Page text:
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PENJANA can be catalyst for short-term economic recovery - Academics

KUALA LUMPUR: The National Economic Recovery Plan (PENJANA) worth RM35 billion announced by Prime Minister Tan Sri Muhyiddin Yassin is well-crafted and will become the catalyst for the recovery in the economy affected by the COVID-19 pandemic in the short term.

Professor of strategic management, Universiti Utara Malaysia, Professor Dr Haim Hilman Abdullah, said the special fund to help the unemployed under 40 years and above 40 years old should be lauded as it would give some relief to those who lost their jobs, however, it should be expanded to residents in rural areas who are living in difficulty.

On the special fund for school leavers and graduates to undergo apprentice programmes with an allowance of RM600, he said this was commendable, but taking into account the high cost of living in towns, a higher allowance of RM1,000 to RM1,200 would help even more.

Meanwhile, he said the tax relief incentive to draw foreign investors to relocate their operations to Malaysia must be more attractive than that offered by neighbouring countries, for example, Indonesia, Vietnam, Thailand and others.

"The 100 per cent tax exemption (local assemble) and half (for import) for the automotive industry is a wise move.

"Better if it can be expanded to the manufacturing/assembling of motorcycles as it will give opportunities for the people to own vehicles at lower prices. This will move the economy at the macro level," he told Bernama.

For the RM30 fare per month without limit in Kuala Lumpur, Haim said it should be expanded to all main towns in Malaysia, in fact, the government should strive to give free transportation in rural areas.

"In the context of short term (plan), all incentives are good and can help in reviving the economy but for the medium and long term, we need a more comprehensive economic policies which focus on the aspects of infrastructure development such as better Internet facilities and are wide-reaching.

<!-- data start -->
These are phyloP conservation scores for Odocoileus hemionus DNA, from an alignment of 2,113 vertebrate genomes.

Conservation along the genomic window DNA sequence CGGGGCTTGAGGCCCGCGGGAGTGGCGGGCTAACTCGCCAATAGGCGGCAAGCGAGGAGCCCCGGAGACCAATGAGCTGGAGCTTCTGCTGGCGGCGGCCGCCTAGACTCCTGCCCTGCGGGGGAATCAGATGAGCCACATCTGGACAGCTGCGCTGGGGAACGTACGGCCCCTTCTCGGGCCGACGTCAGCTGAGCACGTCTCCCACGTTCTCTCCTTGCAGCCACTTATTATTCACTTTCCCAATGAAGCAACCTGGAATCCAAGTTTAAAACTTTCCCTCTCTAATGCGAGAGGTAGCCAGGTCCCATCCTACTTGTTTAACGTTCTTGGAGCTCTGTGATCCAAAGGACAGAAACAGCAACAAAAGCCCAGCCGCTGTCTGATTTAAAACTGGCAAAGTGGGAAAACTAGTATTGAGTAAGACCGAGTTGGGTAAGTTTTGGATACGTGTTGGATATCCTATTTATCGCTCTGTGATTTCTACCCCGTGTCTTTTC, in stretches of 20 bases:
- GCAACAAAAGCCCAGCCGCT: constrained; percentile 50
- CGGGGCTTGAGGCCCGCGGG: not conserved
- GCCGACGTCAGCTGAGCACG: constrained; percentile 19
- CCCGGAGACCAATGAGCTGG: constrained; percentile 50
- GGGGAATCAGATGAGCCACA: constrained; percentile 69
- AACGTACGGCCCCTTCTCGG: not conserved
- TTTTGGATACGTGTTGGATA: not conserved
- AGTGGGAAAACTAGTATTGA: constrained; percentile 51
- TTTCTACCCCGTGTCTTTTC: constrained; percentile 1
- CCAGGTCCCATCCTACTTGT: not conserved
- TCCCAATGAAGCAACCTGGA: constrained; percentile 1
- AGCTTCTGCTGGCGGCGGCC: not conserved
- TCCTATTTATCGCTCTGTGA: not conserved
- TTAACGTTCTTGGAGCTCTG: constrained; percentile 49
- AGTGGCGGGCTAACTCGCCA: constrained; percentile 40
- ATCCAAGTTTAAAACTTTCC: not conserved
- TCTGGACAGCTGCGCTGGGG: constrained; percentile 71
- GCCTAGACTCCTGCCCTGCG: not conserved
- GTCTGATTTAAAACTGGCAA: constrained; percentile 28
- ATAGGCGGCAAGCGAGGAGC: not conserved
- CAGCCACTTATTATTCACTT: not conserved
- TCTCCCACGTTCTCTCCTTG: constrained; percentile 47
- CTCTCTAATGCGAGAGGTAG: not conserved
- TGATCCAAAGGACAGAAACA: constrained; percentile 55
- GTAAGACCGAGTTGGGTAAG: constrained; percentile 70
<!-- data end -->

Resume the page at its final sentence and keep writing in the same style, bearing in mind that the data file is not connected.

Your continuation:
"National Agriculture Economic Policy must also be formulated immediately. This will enable millions of farmers nationwide, for instance smallholders, Federal Land Development Authority (FELDA) and Federal Land Consolidation and Rehabilitation Authority (FELCRA) to be involved more actively in various agricultural sectors," he said.

Nevertheless, he said, no special funds were announced to help the farming community in villages and FELDA.

"The government should have introduced a subsidy by buying two main commodities, that is rubber and palm oil, at certain prices specifically for production by smallholders and settlers of FELDA and FELCRA.

"The price subsidy will help farmers derive income and at the same time, if they lose jobs in the towns but have family land in the village, they can go home and develop the land," he said.

Besides that, a National Industrialisation Economic Policy must also be formed whereby the need to review existing policies is critical in line with the new normal, he said.

The country needs the right policies to take it to more sustainable plans in ensuring the country's economic continuity.

The stimulus package approach would help those affected but it cannot continue as it would aggravate the government's burden if it cannot create jobs, he said.

However, the financial assistance to the unemployed would help increase demand in the market, which would lead the companies to expand production, and when this happens, it would help create jobs.

"Towards this end, cooperation from all parties, whether the government, industry or the people is required in the recovery of the economy," he added.

Meanwhile, Professor Dr Mohd Nazari Ismail of University of Malaya's faculty of business and accounting opined that the huge package from the government would please many groups, especially those in the tourism sector which has suffered a lot from COVID-19.

He said this would help improve the people's perception of the government which is seen as being concerned with the plight of the people.

But, he noted this would also add to the government's debt burden and would be a big challenge for future government leaders.

"The incentives would not necessarily bring the country's economy back on track as the world economy is badly affected and so we will still be affected.

"It will just be a temporary relief using borrowed money, which will have to be repaid by the people in the future," he added.